Phase 3 of the Hong Kong Judiciary's Guidance Note for Remote Hearings in the Civil Courts came into effect on 2 January 2021. This has been much needed as it brings our video conferencing and telepresence solutions into the 21st century. If the prevailing public health situation prohibits courts from opening and only allows urgent and essential court hearings and business, or when there is a situation where counsel or a party is unable to attend in person due to Covid-19 travel restrictions, there are now other ways in which hearings and trials may be conducted.
In a novel application made to the family court earlier this month, a request was made to the Court that the husband, who was acting in person, should be unable to examine the wife directly. Instead, it was suggested by the wife that the husband should write down the questions he wished to ask and that the judge asked them instead. There were good reasons for this, as these were extraordinary proceedings that had been before the court for many years. There was a non-molestation order in place to protect the wife and children and the husband had been in prison for 28 days for breaching the non-molestation order.
An application of this kind had not been applied for or granted in Hong Kong before. There have been a number of English cases examining this issue. Judges in England & Wales have tried a variety of techniques to manage these types of cases, for example where the judges themselves will relay questions to the vulnerable witness on behalf of the litigant in person. The judiciary raised concerns that employing such practices may lead to questions about their impartiality. This led to the judges calling for clearer guidance on appropriate case management practices in these cases whilst retaining their ability to exercise judicial discretion. In other words, one size does not fit all!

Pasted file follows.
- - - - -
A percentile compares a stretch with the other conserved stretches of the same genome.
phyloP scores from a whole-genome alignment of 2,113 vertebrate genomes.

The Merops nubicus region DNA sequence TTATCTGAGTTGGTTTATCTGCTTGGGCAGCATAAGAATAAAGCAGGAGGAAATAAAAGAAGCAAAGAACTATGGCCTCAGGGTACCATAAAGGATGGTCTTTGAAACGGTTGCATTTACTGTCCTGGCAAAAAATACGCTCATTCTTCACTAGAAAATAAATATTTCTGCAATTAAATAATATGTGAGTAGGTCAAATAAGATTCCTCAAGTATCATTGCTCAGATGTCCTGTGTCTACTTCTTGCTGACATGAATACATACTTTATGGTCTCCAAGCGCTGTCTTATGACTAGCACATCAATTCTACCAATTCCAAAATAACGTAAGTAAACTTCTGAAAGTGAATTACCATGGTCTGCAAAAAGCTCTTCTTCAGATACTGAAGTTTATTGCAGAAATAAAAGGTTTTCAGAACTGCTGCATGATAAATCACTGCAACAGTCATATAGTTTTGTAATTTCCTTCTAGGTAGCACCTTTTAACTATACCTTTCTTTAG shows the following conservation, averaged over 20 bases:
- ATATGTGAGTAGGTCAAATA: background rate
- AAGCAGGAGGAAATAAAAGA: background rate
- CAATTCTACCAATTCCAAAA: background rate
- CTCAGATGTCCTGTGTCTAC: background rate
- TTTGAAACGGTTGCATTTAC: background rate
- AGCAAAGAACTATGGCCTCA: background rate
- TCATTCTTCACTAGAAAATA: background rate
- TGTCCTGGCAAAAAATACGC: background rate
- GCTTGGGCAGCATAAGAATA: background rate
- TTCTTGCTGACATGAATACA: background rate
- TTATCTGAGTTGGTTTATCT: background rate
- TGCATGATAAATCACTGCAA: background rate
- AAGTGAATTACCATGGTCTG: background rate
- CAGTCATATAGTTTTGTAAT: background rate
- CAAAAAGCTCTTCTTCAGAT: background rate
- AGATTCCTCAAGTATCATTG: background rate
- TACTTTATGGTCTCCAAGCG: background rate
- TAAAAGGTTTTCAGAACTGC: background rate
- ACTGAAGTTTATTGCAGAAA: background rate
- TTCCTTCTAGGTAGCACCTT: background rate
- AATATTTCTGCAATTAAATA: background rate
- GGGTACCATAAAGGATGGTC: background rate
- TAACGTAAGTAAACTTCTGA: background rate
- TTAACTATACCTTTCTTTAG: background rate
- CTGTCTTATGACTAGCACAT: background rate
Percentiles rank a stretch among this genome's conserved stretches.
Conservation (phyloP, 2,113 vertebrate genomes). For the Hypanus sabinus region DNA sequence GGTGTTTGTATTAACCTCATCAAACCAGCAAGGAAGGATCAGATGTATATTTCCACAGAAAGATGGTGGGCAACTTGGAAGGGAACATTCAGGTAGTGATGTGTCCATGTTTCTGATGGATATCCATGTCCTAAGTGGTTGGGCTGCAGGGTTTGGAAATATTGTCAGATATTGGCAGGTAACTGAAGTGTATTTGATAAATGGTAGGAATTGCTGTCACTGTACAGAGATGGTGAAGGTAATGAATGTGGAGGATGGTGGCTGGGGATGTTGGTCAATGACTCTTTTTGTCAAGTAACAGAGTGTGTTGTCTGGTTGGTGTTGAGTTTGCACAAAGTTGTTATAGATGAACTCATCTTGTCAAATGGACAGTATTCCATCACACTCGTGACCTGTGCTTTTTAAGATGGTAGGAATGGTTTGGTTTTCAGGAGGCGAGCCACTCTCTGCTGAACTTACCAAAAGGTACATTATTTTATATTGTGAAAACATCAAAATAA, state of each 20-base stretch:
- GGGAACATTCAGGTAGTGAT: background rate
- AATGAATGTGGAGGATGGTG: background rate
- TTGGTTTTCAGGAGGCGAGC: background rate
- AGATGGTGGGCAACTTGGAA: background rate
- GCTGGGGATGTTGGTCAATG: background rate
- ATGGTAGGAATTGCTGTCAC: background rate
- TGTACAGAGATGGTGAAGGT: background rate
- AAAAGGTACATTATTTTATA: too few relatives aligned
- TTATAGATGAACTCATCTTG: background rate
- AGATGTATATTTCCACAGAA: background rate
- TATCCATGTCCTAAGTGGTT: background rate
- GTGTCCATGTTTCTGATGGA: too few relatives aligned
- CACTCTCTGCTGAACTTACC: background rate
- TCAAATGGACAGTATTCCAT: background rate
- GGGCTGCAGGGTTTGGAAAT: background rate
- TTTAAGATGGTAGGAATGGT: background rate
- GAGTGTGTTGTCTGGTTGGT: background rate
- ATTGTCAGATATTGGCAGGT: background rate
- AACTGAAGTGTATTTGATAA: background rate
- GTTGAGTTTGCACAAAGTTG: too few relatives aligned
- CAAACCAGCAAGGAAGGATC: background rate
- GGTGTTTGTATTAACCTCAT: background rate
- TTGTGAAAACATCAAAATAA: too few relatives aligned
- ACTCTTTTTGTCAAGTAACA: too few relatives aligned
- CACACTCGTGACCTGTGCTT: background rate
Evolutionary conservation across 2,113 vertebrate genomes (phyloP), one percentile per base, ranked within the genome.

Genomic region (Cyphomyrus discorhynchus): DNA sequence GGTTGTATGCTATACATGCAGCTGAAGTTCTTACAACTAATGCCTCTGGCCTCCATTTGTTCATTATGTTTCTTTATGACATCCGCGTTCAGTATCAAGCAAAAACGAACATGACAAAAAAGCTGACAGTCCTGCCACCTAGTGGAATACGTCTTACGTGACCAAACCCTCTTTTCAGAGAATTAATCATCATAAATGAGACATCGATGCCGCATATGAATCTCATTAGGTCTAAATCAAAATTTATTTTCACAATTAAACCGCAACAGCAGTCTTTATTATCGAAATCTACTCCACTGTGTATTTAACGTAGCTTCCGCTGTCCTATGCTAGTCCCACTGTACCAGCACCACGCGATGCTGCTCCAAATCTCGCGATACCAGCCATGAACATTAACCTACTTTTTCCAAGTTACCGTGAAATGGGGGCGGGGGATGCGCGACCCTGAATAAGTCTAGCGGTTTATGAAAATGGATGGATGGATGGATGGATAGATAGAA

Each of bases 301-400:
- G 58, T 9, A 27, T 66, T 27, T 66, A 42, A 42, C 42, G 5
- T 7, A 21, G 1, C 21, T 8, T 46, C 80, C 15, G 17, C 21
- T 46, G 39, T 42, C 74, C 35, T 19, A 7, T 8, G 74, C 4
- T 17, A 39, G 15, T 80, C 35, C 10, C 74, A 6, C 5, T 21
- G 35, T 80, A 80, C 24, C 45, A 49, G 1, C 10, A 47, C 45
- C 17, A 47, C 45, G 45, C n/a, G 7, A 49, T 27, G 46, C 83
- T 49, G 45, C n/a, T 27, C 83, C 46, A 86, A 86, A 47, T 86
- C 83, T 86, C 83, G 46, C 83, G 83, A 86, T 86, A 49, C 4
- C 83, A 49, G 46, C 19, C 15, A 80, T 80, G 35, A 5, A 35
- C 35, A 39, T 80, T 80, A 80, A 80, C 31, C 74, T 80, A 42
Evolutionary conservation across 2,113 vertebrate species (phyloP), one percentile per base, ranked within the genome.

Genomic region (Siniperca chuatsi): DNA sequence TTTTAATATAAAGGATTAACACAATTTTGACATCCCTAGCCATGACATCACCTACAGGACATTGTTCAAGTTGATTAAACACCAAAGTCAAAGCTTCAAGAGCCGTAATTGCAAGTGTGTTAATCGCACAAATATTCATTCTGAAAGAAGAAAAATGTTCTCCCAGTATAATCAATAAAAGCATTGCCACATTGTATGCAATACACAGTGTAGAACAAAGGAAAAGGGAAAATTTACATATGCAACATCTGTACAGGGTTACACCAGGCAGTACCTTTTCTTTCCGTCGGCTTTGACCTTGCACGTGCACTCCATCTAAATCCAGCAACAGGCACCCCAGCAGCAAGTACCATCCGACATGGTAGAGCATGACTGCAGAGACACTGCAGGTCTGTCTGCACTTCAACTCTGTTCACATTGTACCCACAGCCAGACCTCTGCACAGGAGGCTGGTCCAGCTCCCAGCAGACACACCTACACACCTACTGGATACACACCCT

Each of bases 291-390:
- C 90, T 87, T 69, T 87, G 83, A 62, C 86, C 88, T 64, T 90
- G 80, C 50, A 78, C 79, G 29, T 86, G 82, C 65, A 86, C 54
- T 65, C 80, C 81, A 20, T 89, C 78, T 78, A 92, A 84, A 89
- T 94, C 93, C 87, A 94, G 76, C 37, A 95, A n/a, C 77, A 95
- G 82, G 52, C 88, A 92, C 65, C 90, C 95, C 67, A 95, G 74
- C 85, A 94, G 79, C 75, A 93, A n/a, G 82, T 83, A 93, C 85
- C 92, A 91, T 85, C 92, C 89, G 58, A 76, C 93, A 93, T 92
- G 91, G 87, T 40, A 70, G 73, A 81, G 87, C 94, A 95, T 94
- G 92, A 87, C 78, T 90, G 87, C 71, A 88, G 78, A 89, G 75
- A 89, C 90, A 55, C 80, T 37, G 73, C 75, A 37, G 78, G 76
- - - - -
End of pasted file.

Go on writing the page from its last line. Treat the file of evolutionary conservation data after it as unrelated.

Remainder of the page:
In the case before the Hong Kong family court, the judge, knowing the case well, was able to consider the best way to allow the husband to put his case forward fully, properly and fairly whilst protecting the wife as much as possible. Although there was a non-molestation order in place, this was not a case of extreme physical violence. The judge accepted that the wife was scared of the husband and that this would increase her anxiety. The husband was not in Hong Kong but was attending the trial via video conference facilities ("VCF"). Due to Covid-19, the wife was already wearing a mask on the stand which would protect some of her facial expressions. The judge did consider allowing the wife to turn her back to the husband on the large screen in court but practically that would not work due to the recording system in the courtroom. The recording system was already struggling with everyone wearing masks and speaking through the Perspex. The judge said that she would intervene if she felt that the line of questioning by either side was inappropriate. She said she had no doubt that the wife's team of lawyers would do so as well. The Judge also said that cross examination, if done properly, is a dynamic art. It is not limited to a list of questions. She, therefore, denied the wife's application and allowed the cross examination.
So what happened during the husband's cross examination? When the going "got tough" during the cross examination against him – he disconnected the VCF connection with the Court!